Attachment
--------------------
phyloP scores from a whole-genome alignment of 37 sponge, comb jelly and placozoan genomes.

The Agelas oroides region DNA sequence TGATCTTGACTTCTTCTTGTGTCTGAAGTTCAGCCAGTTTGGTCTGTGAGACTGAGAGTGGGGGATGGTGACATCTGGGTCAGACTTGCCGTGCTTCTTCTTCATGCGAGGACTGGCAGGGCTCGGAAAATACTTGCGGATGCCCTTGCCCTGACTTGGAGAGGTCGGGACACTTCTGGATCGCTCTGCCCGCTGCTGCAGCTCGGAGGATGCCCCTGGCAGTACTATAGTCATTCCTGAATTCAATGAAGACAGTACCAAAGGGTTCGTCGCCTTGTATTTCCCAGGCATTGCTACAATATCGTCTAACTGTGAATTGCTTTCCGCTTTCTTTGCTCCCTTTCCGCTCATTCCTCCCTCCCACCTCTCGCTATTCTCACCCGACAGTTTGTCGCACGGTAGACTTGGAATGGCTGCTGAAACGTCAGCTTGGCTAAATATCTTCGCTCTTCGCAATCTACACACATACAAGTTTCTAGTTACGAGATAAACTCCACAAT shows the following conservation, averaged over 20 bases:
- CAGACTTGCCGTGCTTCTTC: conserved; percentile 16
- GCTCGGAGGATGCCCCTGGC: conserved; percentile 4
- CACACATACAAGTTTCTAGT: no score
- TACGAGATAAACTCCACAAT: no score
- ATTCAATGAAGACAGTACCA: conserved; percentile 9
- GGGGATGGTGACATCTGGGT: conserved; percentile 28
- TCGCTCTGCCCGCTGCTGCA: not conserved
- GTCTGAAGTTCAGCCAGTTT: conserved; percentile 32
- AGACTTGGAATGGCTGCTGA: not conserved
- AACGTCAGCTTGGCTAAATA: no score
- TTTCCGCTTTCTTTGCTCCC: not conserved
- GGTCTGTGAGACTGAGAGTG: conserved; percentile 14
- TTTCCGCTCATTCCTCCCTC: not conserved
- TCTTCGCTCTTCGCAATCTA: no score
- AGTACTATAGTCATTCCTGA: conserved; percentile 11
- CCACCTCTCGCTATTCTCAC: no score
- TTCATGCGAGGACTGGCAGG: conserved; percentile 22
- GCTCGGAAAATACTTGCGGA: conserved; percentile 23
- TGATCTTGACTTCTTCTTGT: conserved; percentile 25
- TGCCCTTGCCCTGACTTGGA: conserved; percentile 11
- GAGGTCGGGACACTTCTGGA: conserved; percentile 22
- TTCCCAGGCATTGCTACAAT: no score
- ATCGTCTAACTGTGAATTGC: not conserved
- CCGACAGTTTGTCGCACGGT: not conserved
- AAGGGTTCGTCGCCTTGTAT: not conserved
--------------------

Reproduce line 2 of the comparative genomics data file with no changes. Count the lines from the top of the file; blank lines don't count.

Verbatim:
The Agelas oroides region DNA sequence TGATCTTGACTTCTTCTTGTGTCTGAAGTTCAGCCAGTTTGGTCTGTGAGACTGAGAGTGGGGGATGGTGACATCTGGGTCAGACTTGCCGTGCTTCTTCTTCATGCGAGGACTGGCAGGGCTCGGAAAATACTTGCGGATGCCCTTGCCCTGACTTGGAGAGGTCGGGACACTTCTGGATCGCTCTGCCCGCTGCTGCAGCTCGGAGGATGCCCCTGGCAGTACTATAGTCATTCCTGAATTCAATGAAGACAGTACCAAAGGGTTCGTCGCCTTGTATTTCCCAGGCATTGCTACAATATCGTCTAACTGTGAATTGCTTTCCGCTTTCTTTGCTCCCTTTCCGCTCATTCCTCCCTCCCACCTCTCGCTATTCTCACCCGACAGTTTGTCGCACGGTAGACTTGGAATGGCTGCTGAAACGTCAGCTTGGCTAAATATCTTCGCTCTTCGCAATCTACACACATACAAGTTTCTAGTTACGAGATAAACTCCACAAT shows the following conservation, averaged over 20 bases: